The Los Humeros geothermal field is a high-enthalpy hydrothermal system with more than 40 drilled deep wells, mostly producing high steam fractions at > 300oC. However, although it has a large resource potential, low permeability and corrosive acid fluids have hampered development so that it currently has an installed electrical generating capacity of only 40 MWe. The widespread production of low pH fluids from the reservoir is inconsistent with the marked absence in the reservoir rocks of hydrothermal minerals typical of acid alteration. Instead the hydrothermal alteration observed is typical of that due to neutral to alkaline pH waters reacting with the volcanic rocks of the production zones. Thus it appears that since the reservoir has recently suffered a marked drop in fluid pressure and is in process of transitioning from being water-dominated to being vapor-dominated. However sparse examples of acid leaching are observed locally at depths of about 2 km in the form of bleached, intensely silicified zones, in low permeability and very hot (>350oC) parts of reservoir. Although these leached rocks retain their primary volcanic and pyroclastic textures, they are altered almost entirely to microcrystalline quartz, with some relict pseudomorphs of plagioclase phenocrysts and traces of earlier-formed hydrothermal chlorite and pyrite. These acid-altered zones are usually only some tens of meters thick and deeper rocks lack such silicification. The acid fluids responsible for their formation could either be magmatic volatiles, or could be formed during production (e.g. reaction of water and salts forming hydrogen chloride by hydrolysis at high temperatures). The very high boron content of the fluids produced by the Los Humeros wells suggests that their ultimate source is most likely magmatic gases. However, these acid gases did not react widely with the rocks. We suggest that the silicified zones are forming locally where colder descending waters are encountering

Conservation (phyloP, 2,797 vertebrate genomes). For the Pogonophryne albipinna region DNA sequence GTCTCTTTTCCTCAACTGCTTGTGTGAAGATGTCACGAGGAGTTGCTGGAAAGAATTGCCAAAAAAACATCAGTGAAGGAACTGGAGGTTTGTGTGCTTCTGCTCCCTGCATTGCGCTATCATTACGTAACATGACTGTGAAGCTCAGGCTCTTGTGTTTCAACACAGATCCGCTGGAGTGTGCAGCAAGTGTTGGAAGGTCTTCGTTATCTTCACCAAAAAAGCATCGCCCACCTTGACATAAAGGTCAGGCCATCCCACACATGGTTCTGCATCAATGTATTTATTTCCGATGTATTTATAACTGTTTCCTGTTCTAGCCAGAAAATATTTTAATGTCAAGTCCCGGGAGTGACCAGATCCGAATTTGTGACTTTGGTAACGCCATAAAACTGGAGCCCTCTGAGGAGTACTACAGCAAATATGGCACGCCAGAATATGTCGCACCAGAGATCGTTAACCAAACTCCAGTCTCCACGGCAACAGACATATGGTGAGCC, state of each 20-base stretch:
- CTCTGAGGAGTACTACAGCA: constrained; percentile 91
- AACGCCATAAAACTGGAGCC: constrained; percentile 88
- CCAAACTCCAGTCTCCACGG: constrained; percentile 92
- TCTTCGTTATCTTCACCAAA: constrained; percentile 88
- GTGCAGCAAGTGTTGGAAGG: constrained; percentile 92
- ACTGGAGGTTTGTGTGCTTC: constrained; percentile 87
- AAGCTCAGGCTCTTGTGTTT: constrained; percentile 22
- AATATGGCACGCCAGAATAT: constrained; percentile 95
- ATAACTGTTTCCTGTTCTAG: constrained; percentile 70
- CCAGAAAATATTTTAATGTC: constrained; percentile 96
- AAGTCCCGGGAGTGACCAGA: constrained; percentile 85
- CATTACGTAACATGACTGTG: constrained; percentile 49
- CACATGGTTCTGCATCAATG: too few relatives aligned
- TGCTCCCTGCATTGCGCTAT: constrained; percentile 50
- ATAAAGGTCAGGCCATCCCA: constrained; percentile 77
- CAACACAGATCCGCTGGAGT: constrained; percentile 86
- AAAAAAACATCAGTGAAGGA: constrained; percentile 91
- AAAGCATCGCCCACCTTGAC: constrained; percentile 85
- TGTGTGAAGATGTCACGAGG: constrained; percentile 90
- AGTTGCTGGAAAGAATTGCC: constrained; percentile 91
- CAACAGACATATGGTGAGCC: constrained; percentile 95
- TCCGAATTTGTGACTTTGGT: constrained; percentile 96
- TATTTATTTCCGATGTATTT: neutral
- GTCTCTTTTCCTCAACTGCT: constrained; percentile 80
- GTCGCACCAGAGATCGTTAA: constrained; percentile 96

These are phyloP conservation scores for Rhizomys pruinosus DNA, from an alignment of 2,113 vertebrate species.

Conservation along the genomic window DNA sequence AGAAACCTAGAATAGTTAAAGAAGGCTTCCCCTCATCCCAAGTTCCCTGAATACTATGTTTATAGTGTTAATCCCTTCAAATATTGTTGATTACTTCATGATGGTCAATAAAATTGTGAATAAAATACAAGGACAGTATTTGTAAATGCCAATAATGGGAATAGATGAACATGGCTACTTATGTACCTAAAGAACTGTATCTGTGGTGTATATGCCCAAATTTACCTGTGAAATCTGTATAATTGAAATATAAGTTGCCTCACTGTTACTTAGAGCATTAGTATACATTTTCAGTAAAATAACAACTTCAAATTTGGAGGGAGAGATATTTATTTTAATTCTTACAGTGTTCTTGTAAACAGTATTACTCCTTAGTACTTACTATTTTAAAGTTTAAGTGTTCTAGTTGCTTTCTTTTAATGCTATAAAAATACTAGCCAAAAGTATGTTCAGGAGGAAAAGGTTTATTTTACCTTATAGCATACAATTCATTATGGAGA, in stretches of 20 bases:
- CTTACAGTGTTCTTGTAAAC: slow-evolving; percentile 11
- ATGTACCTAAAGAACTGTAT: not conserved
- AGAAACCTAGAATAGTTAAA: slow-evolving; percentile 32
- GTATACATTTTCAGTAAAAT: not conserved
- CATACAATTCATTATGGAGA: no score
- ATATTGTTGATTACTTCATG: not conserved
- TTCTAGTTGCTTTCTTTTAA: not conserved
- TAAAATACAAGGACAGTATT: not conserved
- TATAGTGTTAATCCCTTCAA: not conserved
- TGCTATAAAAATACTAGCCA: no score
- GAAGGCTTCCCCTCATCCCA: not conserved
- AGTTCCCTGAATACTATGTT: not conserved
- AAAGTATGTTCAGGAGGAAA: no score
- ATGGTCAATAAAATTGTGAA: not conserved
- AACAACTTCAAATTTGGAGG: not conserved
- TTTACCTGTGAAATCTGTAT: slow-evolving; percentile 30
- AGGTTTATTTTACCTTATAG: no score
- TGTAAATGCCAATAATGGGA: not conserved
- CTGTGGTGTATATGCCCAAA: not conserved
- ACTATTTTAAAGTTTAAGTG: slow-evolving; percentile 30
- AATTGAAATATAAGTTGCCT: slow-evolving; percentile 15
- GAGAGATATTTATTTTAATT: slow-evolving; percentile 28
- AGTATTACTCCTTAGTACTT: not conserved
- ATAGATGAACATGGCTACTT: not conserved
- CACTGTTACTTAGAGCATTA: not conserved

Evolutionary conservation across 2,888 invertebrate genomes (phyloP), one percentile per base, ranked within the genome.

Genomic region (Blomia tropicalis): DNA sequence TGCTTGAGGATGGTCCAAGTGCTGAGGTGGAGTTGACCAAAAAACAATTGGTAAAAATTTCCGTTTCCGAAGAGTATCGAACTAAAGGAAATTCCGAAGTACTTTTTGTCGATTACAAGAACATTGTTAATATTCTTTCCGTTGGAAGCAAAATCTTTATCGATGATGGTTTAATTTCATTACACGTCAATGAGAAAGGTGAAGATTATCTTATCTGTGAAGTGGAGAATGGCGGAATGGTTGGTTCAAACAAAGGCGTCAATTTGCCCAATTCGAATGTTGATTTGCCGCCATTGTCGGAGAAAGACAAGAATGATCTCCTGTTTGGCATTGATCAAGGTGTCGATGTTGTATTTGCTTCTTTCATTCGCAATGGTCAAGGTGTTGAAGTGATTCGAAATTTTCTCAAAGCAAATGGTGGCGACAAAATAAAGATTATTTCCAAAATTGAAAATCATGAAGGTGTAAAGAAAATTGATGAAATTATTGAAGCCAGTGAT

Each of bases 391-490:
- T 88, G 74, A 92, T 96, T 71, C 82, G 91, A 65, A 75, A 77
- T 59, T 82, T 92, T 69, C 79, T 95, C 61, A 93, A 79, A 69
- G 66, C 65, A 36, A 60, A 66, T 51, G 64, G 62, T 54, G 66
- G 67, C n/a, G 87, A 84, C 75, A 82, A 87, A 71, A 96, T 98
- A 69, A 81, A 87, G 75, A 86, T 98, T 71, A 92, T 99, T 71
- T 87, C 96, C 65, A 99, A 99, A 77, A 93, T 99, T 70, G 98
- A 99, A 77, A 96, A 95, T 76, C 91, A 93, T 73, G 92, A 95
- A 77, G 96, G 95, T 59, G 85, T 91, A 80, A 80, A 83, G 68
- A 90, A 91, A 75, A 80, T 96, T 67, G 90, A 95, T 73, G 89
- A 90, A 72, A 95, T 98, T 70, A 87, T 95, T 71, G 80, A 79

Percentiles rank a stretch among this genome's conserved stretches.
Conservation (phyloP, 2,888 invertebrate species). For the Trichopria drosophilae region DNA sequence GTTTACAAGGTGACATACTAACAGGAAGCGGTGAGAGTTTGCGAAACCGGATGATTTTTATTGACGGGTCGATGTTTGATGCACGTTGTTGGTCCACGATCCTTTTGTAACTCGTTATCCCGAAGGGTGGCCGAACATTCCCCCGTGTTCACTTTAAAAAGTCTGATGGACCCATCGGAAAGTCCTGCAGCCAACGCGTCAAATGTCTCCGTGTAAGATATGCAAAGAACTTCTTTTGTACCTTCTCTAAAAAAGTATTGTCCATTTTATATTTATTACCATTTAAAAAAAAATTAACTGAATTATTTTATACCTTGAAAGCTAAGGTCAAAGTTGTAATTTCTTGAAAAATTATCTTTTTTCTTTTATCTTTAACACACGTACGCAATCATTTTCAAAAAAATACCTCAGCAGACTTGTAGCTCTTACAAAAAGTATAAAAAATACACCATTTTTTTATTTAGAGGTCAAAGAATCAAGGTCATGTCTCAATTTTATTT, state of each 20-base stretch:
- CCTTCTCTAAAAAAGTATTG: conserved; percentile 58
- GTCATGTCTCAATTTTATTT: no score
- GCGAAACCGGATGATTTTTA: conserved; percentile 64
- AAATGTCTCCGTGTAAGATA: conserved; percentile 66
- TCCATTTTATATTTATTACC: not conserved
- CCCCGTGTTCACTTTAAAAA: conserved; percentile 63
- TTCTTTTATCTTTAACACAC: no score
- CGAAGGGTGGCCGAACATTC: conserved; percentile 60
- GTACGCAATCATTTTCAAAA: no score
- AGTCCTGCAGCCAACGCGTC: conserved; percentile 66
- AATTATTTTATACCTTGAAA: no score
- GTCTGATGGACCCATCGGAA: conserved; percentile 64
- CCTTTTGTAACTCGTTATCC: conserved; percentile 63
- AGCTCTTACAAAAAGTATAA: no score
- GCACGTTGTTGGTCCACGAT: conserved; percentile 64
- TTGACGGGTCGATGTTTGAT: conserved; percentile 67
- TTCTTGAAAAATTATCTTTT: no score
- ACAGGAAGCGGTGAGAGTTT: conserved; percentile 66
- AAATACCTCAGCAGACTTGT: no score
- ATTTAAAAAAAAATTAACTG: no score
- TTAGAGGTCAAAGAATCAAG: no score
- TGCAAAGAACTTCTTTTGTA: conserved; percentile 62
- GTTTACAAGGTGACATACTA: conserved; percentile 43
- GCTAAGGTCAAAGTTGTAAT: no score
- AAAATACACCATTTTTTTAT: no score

10. Hydrothermal evolution of repository groundwaters in basalt

    International Nuclear Information System (INIS)

    Apps, J.A.

    1984-01-01

    Groundwaters in the near field of a radioactive waste repository in basalt will change their chemical composition in response to reactions with the basalt. These reactions will be promoted by the heat generated by the decaying waste. It is important to predict both the rate and the extent of these reactions, and the secondary minerals produced, because the alteration process controls the chemical environment affecting the corrosion of the canister, the solubility and complexation of migrating radionuclides, the reactivity of the alteration products to radionuclides sorption, and the porosity and permeability of the host rock. A comprehensive review of the literature leads to the preliminary finding that hydrothermally altering basalts in geothermal regions such as Iceland lead to a secondary mineralogy and groundwater composition similar to that expected to surround a repository. Furthermore, laboratory experiments replicating the alteration conditions approximate those observed in the field and expected in a repository. Preliminary estimates were made of the rate of hydration and devitrification of basaltic glass and the zero-order dissolution rate of basaltic materials. The rates were compared with those for rhyolitic glasses and silicate minerals. Preliminary calculations made of mixed process alteration kinetics, involving pore diffusion and surface reaction suggest that at temperatures greater than 150 0 C, alteration proceeds so rapidly as to become pervasive in normally fractured basalt exposed to higher temperatures in the field. 70 references

  11. Hydrothermally grown zeolite crystals

    International Nuclear Information System (INIS)

    Durrani, S.K.; Qureshi, A.H.; Hussain, M.A.; Qazi, N.K.

    2009-01-01

    The aluminium-deficient and ferrosilicate zeolite-type materials were synthesized by hydrothermal process at 150-170 degree C for various periods of time from the mixtures containing colloidal reactive silica, sodium aluminate, sodium hydroxide, iron nitrate and organic templates. Organic polycation templates were used as zeolite crystal shape modifiers to enhance relative growth rates. The template was almost completely removed from the zeolite specimens by calcination at 550 degree C for 8h in air. Simultaneous thermogravimetric (TG) and differential thermal analysis (DTA) was performed to study the removal of water molecules and the amount of organic template cations occluded inside the crystal pore of zeolite framework. The 12-13% weight loss in the range of (140-560 degree C) was associated with removal of the (C/sub 3/H/sub 7/)/sub 4/ N+ cation and water molecules. X-ray diffraction (XRD) analysis and scanning electron microscope (SEM) techniques were employed to study the structure, morphology and surface features of hydrothermally grown aluminium-deficient and ferrosilicate zeolite-type crystals. In order to elucidate the mode of zeolite crystallization the crystallinity and unit cell parameters of the materials were determined by XRD, which are the function of Al and Fe contents of zeolites. (author)